Midwest Equine

Feature Article

Think Twice Before Vaccinating a Horse Yourself

Article Archives LinkThink Twice Before Vaccinating a Horse Yourself

Think Twice Before Vaccinating a Horse Yourself

Let's face it, horse ownership can be expensive! So it's no surprise that horse owners everywhere are looking for ways to pinch pennies. But not using a veterinarian to administer vaccines is not the place to cut back. Megan Green, DVM, manager, Equine and Large Animal Veterinary Services, Merial, explains the reasons why.

      "Vaccinations are part of a comprehensive equine health care plan, and help protect horses against such debilitating and life-threatening diseases as rabies, West Nile virus, Eastern Equine Encephalomyelitis and Western Equine Encephalomyelitis, Equine Herpes Virus, Equine Influenza and Potomac Horse Fever. When your veterinarian comes to give some or all of these vaccinations in the spring and fall, he or she is also examining the horse and providing an overall health assessment," Green says. "This thorough examination will help identify any health issues the horse might have that an owner has not been trained to detect."

      Another reason to use a veterinarian to give vaccinations is that while the American Association of Equine Practitioners (AAEP) issues recommendations for core and non-core vaccinations, a veterinarian is the best source to determine which of the non-core vaccinations are necessary based upon the horse, its particular use and threats that might be specific to the region.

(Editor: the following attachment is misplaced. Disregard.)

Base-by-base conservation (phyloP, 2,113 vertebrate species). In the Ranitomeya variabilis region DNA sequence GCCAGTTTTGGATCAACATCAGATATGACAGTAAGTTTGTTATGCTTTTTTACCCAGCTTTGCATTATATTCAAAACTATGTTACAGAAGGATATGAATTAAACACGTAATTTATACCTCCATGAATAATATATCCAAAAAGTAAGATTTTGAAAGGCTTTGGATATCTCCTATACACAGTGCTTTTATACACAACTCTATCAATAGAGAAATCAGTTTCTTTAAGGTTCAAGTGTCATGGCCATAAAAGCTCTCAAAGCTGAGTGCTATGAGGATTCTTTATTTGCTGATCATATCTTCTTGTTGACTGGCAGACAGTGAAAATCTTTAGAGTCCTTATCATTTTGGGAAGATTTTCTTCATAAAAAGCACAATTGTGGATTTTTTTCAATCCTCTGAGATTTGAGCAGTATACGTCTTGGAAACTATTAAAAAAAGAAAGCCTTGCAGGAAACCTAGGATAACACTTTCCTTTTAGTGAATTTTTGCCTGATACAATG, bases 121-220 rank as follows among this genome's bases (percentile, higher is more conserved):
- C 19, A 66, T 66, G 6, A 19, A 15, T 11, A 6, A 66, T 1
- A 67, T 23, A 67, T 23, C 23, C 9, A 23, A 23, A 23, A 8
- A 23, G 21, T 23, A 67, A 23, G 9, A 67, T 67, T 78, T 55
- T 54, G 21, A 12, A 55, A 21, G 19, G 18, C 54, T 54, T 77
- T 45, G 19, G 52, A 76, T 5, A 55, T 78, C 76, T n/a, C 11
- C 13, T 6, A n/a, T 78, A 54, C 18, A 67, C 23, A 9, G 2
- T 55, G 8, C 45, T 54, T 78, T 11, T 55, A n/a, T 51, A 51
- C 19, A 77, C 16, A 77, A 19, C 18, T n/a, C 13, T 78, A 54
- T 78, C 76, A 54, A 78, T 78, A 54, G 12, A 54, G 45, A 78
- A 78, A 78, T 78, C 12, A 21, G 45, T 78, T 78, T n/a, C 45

Veterinarians are also carefully trained in the proper handling of vaccines in order to preserve their safety and efficacy. Vaccines that have not been stored at the right temperature, are not given in the correct location or in the proper dosage may not work at all. Veterinarians are trained to understand and manage all these variables.

      Another important factor to consider, according to Green, is the possibility of adverse events. "Vaccines are designed to stimulate an immune response and not all horses will respond the same. While adverse events following vaccinations are typically rare, veterinarians are trained to manage them. Many horse owners might not be able to quickly identify whether a reaction was serious or normal, or be able to treat a horse experiencing an adverse reaction."

      Most manufacturers do not support the administration of vaccines by anyone other than a qualified veterinarian and label their products accordingly. Should an adverse event occur, the manufacturer would not likely accept any liability due to the product being used "off-label."

      "Horse owners invest a lot of time and resources into their horses and want the best for them, which should include having a veterinarian give vaccinations," Green says. "The amount of money that can be saved isn't worth risking the horse's health.

© Merial Limited, Duluth, GA. All rights reserved. EQUIBGN1404 (03/14)